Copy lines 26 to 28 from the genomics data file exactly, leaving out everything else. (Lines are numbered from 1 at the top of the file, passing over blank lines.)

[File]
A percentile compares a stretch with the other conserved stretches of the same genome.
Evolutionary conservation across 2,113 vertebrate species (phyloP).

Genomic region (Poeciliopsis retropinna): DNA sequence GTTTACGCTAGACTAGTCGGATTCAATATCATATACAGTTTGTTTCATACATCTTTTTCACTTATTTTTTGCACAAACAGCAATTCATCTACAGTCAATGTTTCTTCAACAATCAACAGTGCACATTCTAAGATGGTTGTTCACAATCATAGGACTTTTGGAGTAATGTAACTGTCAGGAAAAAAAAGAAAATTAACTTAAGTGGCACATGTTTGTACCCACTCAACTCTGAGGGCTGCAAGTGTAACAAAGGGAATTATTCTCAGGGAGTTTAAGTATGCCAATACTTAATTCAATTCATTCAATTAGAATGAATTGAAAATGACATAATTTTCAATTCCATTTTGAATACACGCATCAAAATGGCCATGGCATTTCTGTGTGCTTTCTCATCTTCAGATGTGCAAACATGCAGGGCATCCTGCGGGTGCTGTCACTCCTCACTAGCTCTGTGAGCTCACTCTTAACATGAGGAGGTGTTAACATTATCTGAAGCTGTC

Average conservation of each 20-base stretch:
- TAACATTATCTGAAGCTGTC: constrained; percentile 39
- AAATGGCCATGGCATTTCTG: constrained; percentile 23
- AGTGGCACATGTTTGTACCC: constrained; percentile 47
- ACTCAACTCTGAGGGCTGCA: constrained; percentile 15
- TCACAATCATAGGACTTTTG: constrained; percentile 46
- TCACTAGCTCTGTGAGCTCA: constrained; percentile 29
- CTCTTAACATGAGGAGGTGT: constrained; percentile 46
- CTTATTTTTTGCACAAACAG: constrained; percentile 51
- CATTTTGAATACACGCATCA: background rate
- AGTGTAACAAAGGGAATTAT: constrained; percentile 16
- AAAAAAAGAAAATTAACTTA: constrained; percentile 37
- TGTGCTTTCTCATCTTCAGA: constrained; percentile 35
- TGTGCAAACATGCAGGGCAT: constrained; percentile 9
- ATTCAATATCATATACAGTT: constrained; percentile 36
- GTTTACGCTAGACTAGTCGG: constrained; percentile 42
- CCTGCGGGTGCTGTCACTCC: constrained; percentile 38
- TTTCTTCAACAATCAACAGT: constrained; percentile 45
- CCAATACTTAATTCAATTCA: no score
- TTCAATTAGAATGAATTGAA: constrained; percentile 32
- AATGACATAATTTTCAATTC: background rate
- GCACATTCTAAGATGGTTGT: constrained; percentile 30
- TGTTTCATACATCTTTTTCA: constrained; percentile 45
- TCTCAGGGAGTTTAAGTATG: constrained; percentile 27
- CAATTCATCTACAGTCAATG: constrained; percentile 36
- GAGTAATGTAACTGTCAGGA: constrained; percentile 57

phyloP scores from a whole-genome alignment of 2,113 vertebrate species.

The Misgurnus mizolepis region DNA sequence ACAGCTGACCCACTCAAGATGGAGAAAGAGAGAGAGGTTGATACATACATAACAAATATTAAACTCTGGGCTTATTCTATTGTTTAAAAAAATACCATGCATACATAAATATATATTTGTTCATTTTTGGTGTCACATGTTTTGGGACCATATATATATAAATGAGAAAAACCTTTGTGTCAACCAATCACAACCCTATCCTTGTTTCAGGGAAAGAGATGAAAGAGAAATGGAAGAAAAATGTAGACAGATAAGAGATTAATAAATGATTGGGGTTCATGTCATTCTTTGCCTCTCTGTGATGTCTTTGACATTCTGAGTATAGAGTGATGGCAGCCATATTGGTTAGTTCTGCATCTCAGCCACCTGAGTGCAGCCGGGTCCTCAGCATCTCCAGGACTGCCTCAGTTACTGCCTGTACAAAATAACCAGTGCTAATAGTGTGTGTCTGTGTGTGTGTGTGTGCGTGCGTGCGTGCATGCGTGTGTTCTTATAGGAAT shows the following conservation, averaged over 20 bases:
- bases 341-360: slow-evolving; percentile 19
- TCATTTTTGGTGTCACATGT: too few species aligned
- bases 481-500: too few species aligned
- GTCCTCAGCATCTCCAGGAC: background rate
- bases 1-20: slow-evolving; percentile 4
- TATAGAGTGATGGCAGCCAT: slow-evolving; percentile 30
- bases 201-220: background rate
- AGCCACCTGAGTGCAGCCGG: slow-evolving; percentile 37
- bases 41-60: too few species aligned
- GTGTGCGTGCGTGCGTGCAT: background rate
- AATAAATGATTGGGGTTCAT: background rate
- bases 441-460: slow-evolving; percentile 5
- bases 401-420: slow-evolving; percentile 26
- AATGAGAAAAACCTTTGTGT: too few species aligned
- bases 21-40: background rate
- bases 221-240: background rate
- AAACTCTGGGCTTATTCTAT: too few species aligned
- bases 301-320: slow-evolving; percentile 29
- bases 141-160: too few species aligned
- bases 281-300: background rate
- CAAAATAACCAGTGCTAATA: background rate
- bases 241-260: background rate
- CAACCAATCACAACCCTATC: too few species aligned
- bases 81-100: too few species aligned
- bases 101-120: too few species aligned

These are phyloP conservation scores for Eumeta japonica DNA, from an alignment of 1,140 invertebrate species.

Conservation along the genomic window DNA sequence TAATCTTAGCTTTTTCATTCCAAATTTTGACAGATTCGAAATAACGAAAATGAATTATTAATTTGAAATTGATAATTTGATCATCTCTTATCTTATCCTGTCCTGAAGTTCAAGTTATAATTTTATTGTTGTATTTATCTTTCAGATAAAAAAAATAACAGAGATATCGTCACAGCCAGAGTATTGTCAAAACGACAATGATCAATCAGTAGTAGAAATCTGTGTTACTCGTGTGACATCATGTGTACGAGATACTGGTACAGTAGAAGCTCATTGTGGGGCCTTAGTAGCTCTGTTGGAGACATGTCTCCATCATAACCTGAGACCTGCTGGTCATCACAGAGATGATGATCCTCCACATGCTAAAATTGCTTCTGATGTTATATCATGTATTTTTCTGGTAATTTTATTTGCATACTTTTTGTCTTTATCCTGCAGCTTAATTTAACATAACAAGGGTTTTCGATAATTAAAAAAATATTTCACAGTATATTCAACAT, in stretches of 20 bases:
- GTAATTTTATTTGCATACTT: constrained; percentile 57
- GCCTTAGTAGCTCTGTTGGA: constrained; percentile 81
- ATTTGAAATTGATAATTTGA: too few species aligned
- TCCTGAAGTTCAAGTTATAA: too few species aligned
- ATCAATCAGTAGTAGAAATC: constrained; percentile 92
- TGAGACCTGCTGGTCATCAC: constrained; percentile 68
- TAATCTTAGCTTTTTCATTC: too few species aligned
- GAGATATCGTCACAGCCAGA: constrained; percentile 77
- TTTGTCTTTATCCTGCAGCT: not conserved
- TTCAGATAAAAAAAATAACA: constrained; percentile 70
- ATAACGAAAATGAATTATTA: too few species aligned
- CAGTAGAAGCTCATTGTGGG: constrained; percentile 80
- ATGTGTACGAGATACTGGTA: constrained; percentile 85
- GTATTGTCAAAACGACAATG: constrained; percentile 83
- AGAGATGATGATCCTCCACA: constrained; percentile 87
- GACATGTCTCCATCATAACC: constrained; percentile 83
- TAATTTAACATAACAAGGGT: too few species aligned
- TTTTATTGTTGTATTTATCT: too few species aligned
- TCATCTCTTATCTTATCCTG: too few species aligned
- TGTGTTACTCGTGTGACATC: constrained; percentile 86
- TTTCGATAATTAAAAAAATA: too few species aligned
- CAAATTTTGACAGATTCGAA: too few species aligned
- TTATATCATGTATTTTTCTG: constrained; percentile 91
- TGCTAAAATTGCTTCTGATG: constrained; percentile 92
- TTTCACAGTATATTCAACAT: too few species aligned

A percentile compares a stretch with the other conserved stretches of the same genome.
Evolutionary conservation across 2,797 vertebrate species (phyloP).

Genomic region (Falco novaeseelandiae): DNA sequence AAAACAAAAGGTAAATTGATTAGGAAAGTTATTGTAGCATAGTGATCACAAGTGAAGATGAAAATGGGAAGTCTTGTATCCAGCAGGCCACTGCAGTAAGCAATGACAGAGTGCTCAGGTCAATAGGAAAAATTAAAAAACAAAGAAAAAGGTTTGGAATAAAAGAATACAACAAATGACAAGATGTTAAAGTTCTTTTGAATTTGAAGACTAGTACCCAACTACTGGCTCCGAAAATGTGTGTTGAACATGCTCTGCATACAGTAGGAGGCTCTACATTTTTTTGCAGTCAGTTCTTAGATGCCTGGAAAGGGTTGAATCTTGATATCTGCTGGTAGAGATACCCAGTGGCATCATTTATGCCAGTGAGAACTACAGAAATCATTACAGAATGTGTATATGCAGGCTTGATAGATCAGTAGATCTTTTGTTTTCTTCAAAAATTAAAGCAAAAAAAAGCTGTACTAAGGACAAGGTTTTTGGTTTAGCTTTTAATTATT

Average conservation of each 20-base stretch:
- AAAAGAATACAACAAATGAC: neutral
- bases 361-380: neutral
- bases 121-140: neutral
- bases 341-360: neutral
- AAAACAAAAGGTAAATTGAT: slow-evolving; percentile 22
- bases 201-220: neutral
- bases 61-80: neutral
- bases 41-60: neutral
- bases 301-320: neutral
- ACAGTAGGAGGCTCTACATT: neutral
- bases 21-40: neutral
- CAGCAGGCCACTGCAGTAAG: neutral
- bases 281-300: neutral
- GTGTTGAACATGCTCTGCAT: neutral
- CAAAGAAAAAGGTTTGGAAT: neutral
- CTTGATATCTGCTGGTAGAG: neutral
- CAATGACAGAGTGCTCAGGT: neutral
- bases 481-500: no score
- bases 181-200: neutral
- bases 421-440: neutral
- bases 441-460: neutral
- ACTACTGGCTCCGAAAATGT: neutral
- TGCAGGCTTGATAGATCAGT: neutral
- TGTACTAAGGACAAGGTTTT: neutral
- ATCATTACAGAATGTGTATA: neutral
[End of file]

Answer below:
- TGTTTCATACATCTTTTTCA: constrained; percentile 45
- TCTCAGGGAGTTTAAGTATG: constrained; percentile 27
- CAATTCATCTACAGTCAATG: constrained; percentile 36